Most importantly, Trump has not abandoned hopes for improved bilateral relations. In his December 18 speech presenting the strategy, Trump affirmed a desire to “build great partnerships” with Russia and other states, providing U.S. national interests are protected. Kremlin spokesman Dmitriy Peskov likewise said that Moscow applies a similar standard and is working towards “cooperation with the United States in areas…beneficial for us.” In his New Year’s greeting to Trump, Putin called “for Russia and the US to engage in constructive dialogue with a view to enhancing global strategic stability and finding the best solutions to the global challenges and threats.”
Trump, Peskov, and Putin all applauded the recent Russian-U.S. intelligence sharing that thwarted a terrorist attack in St. Petersburg as an example of mutually beneficial collaboration. Trump described the teamwork as “a great thing and the way it’s supposed to work." In background briefings for the media on the issue and on the new strategy, U.S. officials argued that bilateral ties had reached nadir a few months ago and were now on the rebound even as “both sides really have a lot of work to do to make the relationship even better.”
In his op-ed, Tillerson correctly noted the imperative of achieving “a peaceful resolution of the Ukraine situation” (which sustains most Western sanctions on Russia) to normalize bilateral relations. The Secretary also identified achieving peace in Syria as an example of “where mutual interests intersect.”
Another issue where Moscow and Washington should simply agree to disagree is missile defense. Despite the administration’s commitment to “peace through strength,” the strategy makes clear that “enhanced missile defense is not intended to undermine strategic stability or disrupt longstanding strategic relationships with Russia or China.” The systems the United States is deploying are designed to launch unarmed interceptors at Iranian and North Korean missiles.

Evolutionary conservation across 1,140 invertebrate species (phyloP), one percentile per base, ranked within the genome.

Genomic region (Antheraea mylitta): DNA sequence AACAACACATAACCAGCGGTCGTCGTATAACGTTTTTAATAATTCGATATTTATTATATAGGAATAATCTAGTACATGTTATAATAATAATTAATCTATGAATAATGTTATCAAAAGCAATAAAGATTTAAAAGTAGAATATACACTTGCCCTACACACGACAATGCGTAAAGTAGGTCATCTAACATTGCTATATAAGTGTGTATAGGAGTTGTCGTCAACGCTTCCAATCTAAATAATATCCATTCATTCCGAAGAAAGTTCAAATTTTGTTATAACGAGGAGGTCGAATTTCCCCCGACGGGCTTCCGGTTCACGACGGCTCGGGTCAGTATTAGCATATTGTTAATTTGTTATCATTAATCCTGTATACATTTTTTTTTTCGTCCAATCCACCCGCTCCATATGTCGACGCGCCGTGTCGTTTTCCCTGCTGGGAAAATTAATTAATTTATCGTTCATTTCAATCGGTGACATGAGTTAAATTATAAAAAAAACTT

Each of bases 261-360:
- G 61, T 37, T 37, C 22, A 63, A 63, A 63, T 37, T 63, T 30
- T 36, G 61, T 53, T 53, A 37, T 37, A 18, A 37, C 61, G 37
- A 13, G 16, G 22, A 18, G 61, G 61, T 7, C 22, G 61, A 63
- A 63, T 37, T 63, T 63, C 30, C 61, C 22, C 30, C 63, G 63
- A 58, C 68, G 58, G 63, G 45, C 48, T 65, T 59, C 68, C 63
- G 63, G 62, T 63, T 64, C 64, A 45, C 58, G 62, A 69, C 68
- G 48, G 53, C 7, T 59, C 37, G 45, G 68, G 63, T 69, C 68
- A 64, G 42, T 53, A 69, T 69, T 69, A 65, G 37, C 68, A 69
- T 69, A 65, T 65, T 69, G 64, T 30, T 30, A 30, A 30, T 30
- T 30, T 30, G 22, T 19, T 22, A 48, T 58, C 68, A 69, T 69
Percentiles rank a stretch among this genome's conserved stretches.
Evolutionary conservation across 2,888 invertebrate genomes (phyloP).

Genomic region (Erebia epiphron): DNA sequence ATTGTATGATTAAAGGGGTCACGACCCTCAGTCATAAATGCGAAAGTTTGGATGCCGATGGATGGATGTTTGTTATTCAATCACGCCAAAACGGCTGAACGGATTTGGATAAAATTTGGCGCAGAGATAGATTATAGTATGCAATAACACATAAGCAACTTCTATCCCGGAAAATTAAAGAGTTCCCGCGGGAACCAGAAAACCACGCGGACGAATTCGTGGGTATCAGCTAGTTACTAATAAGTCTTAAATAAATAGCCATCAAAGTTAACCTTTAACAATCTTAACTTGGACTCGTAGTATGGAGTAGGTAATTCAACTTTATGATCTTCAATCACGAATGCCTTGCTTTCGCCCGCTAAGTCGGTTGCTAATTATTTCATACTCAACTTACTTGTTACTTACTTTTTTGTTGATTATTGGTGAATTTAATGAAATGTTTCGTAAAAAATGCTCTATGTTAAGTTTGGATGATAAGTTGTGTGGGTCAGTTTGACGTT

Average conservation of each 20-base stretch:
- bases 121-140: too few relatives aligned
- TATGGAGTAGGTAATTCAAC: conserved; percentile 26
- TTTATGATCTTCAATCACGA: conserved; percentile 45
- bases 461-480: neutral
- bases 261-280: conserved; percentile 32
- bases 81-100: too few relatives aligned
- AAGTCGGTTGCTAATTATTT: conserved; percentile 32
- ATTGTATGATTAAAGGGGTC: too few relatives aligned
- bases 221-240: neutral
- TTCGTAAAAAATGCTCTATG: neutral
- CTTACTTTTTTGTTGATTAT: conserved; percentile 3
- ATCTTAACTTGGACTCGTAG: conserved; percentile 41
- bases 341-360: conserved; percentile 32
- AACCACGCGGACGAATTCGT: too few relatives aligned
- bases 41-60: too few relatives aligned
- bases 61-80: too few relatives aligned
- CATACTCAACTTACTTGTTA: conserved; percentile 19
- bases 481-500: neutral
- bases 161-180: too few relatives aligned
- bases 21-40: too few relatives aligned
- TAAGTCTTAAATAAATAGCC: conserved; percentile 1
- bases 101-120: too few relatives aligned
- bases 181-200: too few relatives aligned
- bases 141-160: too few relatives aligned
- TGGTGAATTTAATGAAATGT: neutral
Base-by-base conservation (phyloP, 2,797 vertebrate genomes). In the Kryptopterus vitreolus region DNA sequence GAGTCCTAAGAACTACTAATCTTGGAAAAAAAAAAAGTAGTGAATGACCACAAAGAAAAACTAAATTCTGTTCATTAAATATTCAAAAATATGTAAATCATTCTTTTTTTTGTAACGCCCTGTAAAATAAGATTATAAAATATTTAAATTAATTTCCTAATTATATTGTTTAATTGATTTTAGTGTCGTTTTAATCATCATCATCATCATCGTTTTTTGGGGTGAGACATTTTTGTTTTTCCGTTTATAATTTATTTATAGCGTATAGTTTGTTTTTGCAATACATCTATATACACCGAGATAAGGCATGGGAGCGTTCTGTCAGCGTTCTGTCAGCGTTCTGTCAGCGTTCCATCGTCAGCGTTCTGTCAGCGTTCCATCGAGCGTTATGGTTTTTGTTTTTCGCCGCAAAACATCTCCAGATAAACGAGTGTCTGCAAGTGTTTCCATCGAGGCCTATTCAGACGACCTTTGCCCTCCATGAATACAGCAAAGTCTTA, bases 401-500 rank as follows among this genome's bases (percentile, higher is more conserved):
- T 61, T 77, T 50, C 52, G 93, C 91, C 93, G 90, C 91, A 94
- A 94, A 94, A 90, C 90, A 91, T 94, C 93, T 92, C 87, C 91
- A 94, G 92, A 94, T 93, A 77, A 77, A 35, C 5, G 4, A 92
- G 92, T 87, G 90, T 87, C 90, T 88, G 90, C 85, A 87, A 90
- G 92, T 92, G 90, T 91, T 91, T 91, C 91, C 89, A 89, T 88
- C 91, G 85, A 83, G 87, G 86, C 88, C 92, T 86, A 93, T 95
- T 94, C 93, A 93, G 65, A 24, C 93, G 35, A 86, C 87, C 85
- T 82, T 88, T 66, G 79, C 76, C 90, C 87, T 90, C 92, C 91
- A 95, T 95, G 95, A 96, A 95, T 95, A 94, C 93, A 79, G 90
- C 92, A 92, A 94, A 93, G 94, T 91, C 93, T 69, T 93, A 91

Due to the dispute over the Intermediate-Range Nuclear Forces Treaty, Russian diplomats have claimed the United States could surreptitiously place offensive missiles in these platforms. Whatever the dubious merits of this claim, it certainly does not apply to the U.S. Ground-Based Midcourse Defense (GMD) System based in Alaska and California. These interceptors are the only means of directly defending the U.S. homeland from North Korea’s intercontinental-range ballistic missiles (ICBMs).
The GMD system enjoys bipartisan support within Congress and is slated to improve its ability to intercept North Korean ICBMs. Nevertheless, it is not capable, or designed, to intercept Russia’s massive missile arsenal.
Moscow has consistently agreed that Pyongyang’s nuclear program and missile tests violate international law. Recently, Russia and the United States joined in the UN Security Council in voting to impose more sanctions against North Korea in response to these missile tests. Like Japan, South Korea, and the United States, Russia has also been enhancing its defenses against North Korean missiles by developing advanced air-and-missile interceptors in eastern Russia.
2018 offers Moscow and Washington new opportunities for overcoming bilateral differences over terrorism, Ukraine, Syria, missile defense, North Korea, and other issues.